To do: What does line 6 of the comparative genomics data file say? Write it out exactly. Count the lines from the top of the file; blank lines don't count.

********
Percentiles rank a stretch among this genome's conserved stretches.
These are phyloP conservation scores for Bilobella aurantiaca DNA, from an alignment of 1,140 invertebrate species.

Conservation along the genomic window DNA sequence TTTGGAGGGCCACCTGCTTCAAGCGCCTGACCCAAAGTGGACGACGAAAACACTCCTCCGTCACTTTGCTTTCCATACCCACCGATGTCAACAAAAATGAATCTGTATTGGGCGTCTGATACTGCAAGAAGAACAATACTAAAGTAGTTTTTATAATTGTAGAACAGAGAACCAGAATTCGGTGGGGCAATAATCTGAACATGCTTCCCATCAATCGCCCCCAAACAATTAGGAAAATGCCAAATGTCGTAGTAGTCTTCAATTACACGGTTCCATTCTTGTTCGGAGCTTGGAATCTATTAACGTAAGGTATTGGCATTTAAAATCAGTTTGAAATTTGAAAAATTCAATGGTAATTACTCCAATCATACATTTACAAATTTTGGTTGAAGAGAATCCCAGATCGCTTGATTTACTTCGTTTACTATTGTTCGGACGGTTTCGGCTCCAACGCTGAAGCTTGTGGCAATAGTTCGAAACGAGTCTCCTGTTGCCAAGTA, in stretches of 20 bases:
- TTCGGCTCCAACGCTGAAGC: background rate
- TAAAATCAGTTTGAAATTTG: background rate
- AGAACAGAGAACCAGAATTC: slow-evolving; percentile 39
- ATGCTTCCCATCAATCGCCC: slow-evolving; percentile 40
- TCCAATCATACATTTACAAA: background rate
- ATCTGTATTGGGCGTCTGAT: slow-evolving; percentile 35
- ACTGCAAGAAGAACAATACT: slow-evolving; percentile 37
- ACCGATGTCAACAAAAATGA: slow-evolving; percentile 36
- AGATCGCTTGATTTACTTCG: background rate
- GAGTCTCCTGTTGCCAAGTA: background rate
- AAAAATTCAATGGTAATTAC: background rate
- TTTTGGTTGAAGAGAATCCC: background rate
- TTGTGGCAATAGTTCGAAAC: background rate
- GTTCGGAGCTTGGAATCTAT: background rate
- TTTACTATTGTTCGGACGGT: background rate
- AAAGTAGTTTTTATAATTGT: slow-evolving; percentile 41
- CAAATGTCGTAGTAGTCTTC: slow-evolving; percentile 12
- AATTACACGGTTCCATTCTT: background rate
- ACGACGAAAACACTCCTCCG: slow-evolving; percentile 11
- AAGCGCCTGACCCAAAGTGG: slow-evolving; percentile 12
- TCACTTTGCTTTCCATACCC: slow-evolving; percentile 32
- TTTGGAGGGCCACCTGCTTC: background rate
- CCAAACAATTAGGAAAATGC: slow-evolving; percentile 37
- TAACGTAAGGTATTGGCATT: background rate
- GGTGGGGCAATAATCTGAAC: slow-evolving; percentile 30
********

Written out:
- AGAACAGAGAACCAGAATTC: slow-evolving; percentile 39